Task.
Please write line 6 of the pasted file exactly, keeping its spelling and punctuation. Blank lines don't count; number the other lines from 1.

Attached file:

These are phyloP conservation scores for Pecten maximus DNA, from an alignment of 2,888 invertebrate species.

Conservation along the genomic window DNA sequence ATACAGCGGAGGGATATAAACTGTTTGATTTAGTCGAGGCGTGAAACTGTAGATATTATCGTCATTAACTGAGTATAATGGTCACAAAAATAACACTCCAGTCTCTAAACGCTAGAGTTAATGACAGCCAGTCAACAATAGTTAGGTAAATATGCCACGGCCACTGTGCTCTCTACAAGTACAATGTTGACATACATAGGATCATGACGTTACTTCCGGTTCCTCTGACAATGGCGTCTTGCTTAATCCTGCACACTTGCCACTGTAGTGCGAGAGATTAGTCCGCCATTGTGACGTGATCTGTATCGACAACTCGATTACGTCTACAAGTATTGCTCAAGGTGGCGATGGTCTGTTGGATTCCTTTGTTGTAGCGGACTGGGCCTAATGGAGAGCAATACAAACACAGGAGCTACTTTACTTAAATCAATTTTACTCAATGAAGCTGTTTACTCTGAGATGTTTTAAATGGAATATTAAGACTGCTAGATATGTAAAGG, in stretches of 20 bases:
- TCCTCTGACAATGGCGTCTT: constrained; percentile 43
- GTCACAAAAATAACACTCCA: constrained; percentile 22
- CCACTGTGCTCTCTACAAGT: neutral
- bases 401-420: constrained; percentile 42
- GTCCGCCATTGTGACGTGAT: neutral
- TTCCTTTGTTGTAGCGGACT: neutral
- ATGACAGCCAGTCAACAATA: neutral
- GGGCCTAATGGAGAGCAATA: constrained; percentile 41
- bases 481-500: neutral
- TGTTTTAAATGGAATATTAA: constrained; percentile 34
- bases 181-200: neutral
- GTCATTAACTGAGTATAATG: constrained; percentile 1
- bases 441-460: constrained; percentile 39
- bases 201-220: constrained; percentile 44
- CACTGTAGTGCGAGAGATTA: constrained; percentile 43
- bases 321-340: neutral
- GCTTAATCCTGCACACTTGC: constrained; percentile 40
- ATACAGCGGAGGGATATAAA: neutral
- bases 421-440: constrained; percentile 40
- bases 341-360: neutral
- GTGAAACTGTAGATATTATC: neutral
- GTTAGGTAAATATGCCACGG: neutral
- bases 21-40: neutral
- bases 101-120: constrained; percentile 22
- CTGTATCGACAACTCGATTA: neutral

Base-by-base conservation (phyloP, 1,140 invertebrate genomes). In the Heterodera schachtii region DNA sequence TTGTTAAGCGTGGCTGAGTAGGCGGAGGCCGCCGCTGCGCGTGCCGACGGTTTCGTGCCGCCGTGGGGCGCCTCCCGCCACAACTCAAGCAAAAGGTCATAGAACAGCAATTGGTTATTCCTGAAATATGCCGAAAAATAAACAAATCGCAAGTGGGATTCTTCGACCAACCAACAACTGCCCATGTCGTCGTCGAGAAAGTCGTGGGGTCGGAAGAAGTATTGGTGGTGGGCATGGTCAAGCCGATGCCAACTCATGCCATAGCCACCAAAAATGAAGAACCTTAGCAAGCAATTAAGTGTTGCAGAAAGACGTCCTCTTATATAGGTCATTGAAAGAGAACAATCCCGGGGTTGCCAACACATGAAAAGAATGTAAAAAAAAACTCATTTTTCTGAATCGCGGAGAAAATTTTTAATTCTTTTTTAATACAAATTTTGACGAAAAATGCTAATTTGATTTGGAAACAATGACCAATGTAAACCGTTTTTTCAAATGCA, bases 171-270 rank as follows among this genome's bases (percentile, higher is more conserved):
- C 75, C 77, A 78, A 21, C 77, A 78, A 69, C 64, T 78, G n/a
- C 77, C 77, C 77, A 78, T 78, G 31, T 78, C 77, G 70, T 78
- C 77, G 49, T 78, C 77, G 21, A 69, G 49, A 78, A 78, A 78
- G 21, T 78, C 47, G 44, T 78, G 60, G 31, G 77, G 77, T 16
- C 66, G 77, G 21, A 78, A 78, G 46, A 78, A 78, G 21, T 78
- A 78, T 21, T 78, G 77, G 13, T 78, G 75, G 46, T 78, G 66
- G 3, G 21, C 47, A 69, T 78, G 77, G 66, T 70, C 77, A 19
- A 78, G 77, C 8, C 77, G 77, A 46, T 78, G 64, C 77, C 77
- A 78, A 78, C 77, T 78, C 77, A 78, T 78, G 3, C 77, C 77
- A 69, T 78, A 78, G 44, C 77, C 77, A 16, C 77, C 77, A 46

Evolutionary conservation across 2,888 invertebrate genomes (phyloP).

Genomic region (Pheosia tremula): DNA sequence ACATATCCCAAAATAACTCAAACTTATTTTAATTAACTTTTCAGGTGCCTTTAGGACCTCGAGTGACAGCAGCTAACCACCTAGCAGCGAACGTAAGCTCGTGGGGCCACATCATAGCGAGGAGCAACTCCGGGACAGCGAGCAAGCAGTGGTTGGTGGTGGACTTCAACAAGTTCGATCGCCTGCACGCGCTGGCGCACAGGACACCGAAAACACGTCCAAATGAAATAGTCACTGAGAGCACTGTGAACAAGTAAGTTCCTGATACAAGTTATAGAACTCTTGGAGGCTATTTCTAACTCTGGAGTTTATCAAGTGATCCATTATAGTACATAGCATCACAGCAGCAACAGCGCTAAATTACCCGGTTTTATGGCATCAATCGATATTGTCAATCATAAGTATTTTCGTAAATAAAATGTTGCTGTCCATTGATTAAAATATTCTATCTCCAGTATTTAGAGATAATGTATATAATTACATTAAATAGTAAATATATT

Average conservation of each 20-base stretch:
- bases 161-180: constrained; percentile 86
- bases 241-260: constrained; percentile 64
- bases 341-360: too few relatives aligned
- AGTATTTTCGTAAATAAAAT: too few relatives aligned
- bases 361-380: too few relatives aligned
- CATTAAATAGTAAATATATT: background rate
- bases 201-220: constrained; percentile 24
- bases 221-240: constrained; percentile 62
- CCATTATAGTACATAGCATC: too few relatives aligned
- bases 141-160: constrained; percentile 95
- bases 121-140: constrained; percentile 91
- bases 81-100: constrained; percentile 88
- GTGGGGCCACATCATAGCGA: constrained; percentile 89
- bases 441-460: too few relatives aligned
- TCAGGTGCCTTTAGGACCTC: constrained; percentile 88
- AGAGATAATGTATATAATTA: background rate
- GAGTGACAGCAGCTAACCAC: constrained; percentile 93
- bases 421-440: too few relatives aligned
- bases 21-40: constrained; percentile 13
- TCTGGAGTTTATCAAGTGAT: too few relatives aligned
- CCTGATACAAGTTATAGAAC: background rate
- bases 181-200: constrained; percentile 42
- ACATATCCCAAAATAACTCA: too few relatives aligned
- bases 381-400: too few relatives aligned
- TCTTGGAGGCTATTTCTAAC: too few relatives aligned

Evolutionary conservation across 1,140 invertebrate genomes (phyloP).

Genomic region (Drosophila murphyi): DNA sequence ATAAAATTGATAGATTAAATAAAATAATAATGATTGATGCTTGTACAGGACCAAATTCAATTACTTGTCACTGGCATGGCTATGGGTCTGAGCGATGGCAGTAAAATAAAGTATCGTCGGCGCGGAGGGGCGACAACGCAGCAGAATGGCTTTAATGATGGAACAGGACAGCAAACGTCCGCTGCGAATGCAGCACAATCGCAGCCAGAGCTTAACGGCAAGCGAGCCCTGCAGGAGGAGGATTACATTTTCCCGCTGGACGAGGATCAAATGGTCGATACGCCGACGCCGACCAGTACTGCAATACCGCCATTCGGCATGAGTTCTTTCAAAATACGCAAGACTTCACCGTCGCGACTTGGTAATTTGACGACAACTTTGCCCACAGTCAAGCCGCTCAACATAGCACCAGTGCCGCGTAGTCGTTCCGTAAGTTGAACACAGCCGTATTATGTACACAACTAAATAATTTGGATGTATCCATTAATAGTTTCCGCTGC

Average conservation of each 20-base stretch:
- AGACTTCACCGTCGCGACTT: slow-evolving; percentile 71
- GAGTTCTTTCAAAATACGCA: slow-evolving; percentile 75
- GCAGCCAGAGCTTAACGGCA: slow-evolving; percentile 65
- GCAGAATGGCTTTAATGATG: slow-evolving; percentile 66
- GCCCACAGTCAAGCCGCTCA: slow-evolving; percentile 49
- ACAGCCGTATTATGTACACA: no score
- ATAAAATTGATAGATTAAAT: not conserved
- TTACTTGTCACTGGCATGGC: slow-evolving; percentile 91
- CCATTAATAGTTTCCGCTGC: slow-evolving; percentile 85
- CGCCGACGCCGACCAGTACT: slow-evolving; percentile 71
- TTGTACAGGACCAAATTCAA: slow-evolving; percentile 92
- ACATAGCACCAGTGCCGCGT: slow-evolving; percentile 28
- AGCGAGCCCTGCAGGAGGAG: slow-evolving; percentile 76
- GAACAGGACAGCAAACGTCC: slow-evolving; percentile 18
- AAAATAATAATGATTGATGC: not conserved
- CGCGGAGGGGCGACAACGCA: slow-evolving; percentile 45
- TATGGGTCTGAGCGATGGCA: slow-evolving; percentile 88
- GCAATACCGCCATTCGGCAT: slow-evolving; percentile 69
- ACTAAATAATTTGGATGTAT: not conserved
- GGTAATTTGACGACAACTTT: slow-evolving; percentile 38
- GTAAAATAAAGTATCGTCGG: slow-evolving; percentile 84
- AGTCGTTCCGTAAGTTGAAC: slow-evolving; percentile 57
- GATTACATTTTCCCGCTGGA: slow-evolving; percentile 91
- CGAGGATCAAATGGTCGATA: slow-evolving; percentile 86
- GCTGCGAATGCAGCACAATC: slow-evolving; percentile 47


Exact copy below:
- bases 401-420: constrained; percentile 42